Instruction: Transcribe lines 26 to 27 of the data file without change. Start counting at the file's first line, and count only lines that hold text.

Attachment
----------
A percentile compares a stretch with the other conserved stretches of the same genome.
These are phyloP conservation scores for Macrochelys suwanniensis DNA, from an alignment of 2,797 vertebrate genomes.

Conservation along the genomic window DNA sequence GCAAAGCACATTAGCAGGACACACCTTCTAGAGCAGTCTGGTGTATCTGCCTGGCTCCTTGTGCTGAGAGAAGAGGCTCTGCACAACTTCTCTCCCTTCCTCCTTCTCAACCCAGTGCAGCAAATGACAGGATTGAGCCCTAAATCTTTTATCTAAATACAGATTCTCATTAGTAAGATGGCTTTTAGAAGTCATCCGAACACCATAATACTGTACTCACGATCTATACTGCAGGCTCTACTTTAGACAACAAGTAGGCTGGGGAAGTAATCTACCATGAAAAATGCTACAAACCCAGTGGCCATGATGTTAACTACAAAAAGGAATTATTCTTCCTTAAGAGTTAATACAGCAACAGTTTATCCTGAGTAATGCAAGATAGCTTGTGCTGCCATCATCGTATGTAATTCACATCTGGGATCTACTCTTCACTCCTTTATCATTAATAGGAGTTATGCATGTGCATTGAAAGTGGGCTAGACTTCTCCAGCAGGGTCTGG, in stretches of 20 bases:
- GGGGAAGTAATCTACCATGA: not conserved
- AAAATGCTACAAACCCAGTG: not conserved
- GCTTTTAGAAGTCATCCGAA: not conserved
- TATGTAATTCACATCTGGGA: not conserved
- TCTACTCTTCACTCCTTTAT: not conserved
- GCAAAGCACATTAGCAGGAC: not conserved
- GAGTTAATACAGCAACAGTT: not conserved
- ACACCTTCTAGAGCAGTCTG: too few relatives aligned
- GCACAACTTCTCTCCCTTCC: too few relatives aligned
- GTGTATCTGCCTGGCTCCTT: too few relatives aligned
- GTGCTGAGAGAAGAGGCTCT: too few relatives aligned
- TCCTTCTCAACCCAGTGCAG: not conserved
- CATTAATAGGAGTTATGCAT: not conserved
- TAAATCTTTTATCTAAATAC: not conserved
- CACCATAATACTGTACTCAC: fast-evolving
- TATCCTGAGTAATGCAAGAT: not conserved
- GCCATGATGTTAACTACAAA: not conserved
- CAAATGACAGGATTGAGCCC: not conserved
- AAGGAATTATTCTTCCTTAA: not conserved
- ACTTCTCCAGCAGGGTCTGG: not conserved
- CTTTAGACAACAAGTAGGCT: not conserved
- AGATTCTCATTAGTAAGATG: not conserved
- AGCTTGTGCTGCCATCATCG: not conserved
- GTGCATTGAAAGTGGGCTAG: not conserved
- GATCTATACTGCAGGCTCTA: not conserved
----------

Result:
- AGCTTGTGCTGCCATCATCG: not conserved
- GTGCATTGAAAGTGGGCTAG: not conserved